There is an additional issue slowing vaccine uptake in South Africa, which might be even harder to solve: vaccine hesitancy. “Many people simply don’t believe there is an urgent need for vaccinations,” Madhi wrote. “It’s a combination of apathy and hesitancy.”

Although current headlines are focused on vaccine hesitancy in South Africa, this is very much a challenge facing the global north.

In Europe, the binding constraint preventing additional vaccinations is not so much distribution or access—as is true in much of Africa—but rather vaccine “acceptance.” There is huge variability in vaccination rates across Europe and within countries: In Belgium, Flanders is highly vaccinated while Wallonia is somewhat less so and Brussels lower still, with only 56 percent of Brussel residents having received at least one shot. In Portugal, where vaccine hesitancy is negligible, 81 percent of the population has been fully vaccinated, which is comparable to Malta, Iceland, and Ireland. But in formerly communist Southern Europe, vaccination rates are much lower. Only 34 percent of Romania’s population has been fully vaccinated, and in Bulgaria, only around 22 percent has been fully vaccinated.

The European Centre for Disease Prevention and Control addressed these issues in a technical report meant for policymakers. It drew no generalized conclusions, finding, “the underlying reasons for lower uptake vary considerably among and within countries.” For instance, in Belgium, hesitancy resulted from the unfounded belief that vaccines impacted fertility. In the Netherlands, hesitancy was associated with “a more general hesitance against government and governmental institutions.”

Strategies to successfully increase uptake and acceptance were similarly varied across countries. The Netherlands found that “vaccine ambassadors,” campaigns targeting the young, and vaccinations without an appointment were all effective. Finland took measures aimed at immigrants, including talks at “mosques, in social media, radio and TV in specific language groups.” In addition to these communications and outreach strategies, the report noted that “countries have also introduced incentives to be vaccinated.”

None of these measures may be enough to overcome vaccine hesitancy. The European Union is contemplating compulsory vaccinations, with Austria taking the lead and Germany about to impose a lockdown for the unvaccinated. The issue is now highly politicized. Far-right parties have organized marches in protest. Libertarians are opposed as well, as is the conspiracy-minded far left. Businessman Piers Corbyn leads an anti-vaccine movement in the United Kingdom.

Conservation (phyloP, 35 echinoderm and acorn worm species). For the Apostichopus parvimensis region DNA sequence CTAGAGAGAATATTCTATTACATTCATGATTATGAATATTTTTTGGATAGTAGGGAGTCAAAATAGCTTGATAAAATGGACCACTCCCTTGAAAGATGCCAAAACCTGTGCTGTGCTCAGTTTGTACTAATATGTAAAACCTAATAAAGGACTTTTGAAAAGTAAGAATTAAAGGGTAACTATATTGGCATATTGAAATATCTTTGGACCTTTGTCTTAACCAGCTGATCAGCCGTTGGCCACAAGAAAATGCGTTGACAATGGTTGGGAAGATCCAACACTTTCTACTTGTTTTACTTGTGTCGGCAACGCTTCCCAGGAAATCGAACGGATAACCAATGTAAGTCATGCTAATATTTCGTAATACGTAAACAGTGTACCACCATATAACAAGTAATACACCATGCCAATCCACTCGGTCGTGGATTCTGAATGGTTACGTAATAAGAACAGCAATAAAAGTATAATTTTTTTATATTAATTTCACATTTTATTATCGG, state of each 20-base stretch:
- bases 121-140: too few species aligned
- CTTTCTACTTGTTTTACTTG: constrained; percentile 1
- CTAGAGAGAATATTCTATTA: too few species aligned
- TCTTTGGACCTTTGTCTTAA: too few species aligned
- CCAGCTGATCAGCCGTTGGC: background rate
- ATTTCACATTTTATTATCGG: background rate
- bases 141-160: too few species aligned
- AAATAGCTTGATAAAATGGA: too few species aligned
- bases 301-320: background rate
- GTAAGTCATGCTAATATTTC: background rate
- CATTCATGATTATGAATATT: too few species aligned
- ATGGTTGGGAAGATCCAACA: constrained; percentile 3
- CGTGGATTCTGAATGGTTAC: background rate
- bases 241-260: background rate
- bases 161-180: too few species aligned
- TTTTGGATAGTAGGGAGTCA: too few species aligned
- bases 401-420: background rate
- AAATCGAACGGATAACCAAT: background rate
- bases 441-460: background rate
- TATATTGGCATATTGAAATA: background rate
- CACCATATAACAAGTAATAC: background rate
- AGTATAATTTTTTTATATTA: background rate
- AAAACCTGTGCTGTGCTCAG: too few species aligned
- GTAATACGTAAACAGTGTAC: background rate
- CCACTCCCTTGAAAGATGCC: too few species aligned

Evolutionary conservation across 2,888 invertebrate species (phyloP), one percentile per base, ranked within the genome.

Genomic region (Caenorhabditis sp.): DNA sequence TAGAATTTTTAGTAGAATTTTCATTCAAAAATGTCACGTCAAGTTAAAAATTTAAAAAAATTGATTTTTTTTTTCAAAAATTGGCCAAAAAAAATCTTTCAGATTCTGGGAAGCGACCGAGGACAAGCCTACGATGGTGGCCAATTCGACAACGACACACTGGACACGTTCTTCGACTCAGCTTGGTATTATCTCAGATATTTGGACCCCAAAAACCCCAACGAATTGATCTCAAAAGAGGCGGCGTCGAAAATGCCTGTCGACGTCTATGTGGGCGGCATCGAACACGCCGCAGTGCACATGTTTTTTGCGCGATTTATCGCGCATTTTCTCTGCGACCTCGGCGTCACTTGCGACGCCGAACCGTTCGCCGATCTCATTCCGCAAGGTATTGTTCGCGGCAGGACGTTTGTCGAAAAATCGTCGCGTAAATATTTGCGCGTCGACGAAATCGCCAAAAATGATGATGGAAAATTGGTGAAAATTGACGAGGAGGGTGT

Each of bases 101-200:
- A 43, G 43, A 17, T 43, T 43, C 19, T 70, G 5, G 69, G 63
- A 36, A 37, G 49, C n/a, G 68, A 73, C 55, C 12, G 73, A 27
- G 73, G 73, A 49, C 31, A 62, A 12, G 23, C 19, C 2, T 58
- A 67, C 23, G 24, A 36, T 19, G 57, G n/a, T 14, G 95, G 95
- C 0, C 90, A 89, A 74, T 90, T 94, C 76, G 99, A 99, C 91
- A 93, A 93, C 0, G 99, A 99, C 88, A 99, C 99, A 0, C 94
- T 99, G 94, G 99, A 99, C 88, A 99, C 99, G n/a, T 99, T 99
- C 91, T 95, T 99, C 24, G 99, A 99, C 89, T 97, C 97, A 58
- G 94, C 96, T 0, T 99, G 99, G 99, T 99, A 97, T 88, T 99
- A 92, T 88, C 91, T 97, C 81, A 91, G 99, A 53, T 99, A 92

In the United States, the issue of vaccine hesitancy—and mandates as a solution—is, if anything, more politicized. Anecdotally, there are sub-groups of people against vaccines all over the place, from athletes to adherents of alternative medicine. For much of the right, including the center right, vaccine mandates have become a galvanizing issue that can easily bleed into personal vaccine hesitancy. COVID-19 vaccines, rather than uniting the United States in a shared sense of purpose, threaten to fracture the country.


The 2014 Ebola outbreak in West Africa suggests the importance of finding the right message to address hesitancy. U.S. diplomat Deborah Malac, who was the U.S. ambassador to Liberia during the outbreak, said, “there was a great deal of initial skepticism that Ebola was a real threat.” The initial outbreak took place in remote regions. In Liberia, there was deep-seated distrust of the government among some of the population.

“The first obstacle is: How do you communicate there is a public health threat when you have years of distrust?” Malac said. “The early risk messaging was highly scientific and too Western.” It was in English, not tailored to audiences in rural Liberia with low literacy rates, and it didn’t take into account how some of the prohibitions—such as not attending funerals—would be received culturally. The risks Ebola posed soon became obvious when the disease exploded in the densely populated capital city of Monrovia, Liberia.